And he was not; for God took him. 'To be not,' is a soft archaic expression, several times used in this book in speaking of a person who is no longer visible in his usual place, or met with in the world, without reference to the mode of his disappearance (Genesis 37:30; Genesis 42:13; Genesis 42:36; Job 7:8; Jeremiah 31:15; Matthew 2:18). The versions give different explanations of the phrase. The Samaritan text has: 'He did not appear;' the Syriac text has: 'He ceased to be;' the Arabic text has: 'He died;' the Targum of Onkelos has: 'He was not found, for the Lord did not make him die.' The apostle, following the Septuagint text, translates it, "was not found;" an expression which does not seem to imply that a fruitless search was made for the missing Enoch, since it was insisted upon by some sceptical youths in the case of Elijah (2 Kings 2:16-18), but simply denotes that he had been removed, "for God took him" - i:e., without any previous sickness or decay-away from the earth, to reward him for his eminent piety by exalting him to His own dwelling-place in heaven: `to walk with God, High in salvation and the climes of bliss, Exempt from death.'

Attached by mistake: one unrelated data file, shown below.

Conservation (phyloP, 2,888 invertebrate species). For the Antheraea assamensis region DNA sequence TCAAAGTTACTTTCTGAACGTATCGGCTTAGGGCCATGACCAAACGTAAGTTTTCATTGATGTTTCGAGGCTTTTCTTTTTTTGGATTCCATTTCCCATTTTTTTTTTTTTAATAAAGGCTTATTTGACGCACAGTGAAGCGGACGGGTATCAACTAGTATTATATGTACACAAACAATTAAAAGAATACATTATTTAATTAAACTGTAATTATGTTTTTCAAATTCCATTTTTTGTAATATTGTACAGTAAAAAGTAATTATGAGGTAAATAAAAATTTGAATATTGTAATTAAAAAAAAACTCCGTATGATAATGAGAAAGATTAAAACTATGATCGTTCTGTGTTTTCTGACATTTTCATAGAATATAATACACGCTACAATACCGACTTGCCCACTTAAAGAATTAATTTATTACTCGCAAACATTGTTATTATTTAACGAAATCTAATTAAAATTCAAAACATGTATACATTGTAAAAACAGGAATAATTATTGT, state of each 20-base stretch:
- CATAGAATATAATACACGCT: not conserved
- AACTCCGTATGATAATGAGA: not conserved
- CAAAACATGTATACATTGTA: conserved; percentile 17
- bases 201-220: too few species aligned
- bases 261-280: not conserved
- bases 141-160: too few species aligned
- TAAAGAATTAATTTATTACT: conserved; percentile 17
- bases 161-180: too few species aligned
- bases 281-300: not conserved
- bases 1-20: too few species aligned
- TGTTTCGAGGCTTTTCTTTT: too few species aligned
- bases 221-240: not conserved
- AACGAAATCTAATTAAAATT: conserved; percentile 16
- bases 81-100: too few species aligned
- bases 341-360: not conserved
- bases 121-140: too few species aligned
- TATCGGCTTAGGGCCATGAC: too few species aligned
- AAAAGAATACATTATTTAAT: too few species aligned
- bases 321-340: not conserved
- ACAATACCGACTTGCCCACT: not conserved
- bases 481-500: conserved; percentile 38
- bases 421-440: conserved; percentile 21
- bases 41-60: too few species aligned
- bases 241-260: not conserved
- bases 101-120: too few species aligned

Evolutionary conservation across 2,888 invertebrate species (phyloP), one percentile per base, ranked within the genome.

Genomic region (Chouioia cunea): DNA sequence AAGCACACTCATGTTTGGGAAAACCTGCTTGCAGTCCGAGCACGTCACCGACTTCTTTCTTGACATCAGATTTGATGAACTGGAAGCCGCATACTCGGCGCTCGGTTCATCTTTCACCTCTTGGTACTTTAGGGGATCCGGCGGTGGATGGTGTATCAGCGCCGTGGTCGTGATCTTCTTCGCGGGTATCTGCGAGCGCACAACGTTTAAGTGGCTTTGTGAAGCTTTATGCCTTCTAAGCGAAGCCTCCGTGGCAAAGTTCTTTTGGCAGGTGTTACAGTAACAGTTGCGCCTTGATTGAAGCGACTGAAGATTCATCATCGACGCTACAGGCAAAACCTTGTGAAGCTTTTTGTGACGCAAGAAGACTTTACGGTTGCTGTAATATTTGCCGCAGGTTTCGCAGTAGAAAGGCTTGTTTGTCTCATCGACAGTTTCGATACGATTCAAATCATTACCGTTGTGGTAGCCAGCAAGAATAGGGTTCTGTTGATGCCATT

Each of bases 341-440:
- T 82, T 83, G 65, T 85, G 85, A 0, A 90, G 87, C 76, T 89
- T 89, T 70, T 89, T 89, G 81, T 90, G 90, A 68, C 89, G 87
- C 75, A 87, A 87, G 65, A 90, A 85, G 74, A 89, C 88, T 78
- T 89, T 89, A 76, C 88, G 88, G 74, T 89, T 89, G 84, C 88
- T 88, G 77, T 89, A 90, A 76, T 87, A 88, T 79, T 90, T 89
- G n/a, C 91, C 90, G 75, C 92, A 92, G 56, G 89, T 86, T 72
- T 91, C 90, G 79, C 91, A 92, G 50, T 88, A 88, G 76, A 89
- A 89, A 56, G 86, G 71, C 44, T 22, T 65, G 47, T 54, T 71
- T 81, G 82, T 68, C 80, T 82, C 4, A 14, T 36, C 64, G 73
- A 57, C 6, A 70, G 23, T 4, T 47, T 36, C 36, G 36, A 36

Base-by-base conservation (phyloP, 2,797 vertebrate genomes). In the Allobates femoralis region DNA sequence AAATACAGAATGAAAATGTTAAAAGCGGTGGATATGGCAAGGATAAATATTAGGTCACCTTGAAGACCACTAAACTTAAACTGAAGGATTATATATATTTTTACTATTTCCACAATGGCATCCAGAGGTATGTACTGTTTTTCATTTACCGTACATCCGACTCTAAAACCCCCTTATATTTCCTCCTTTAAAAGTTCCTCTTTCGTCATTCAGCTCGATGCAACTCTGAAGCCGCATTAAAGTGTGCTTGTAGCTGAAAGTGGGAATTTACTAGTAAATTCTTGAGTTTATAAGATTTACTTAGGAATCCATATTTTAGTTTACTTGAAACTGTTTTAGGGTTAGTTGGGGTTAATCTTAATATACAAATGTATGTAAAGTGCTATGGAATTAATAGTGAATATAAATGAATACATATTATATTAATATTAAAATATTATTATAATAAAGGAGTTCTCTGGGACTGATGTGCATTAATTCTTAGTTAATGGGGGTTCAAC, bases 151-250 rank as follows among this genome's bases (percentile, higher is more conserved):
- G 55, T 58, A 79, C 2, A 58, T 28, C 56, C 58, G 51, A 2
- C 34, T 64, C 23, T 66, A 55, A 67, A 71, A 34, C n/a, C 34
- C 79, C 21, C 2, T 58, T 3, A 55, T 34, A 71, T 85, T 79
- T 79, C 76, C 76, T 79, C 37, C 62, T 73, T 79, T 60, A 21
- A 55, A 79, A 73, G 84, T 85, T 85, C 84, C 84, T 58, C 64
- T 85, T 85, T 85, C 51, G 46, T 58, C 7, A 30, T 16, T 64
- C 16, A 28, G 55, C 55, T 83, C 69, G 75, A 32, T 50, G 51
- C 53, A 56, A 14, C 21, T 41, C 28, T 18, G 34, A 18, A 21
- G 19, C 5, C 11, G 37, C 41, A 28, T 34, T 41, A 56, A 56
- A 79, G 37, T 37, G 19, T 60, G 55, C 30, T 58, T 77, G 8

Compare John 14:3. This was Paul's view of Enoch's removal, because he considers the expression "for God took him" equivalent to 'for God translated him'-translated to Paradise merely (Luke 23:42), not to that heaven which is to be the glorious abode of the righteous at the general resurrection. It is considered that the language of Christ completely excludes the latter belief. 'Enoch was translated (transported) so that he should not see death, but he cannot have been exempted, any more than those to whom 1 Corinthians 15:50 refers, from those two elements connected with death, according to which it is both the result of sin and the condition of the resurrection. The manner, the character, and the place of the translation of Enoch, must all be fixed within these limits. Our ignorance of the circumstances and relations after death precludes our knowledge of further details' (Kurtz).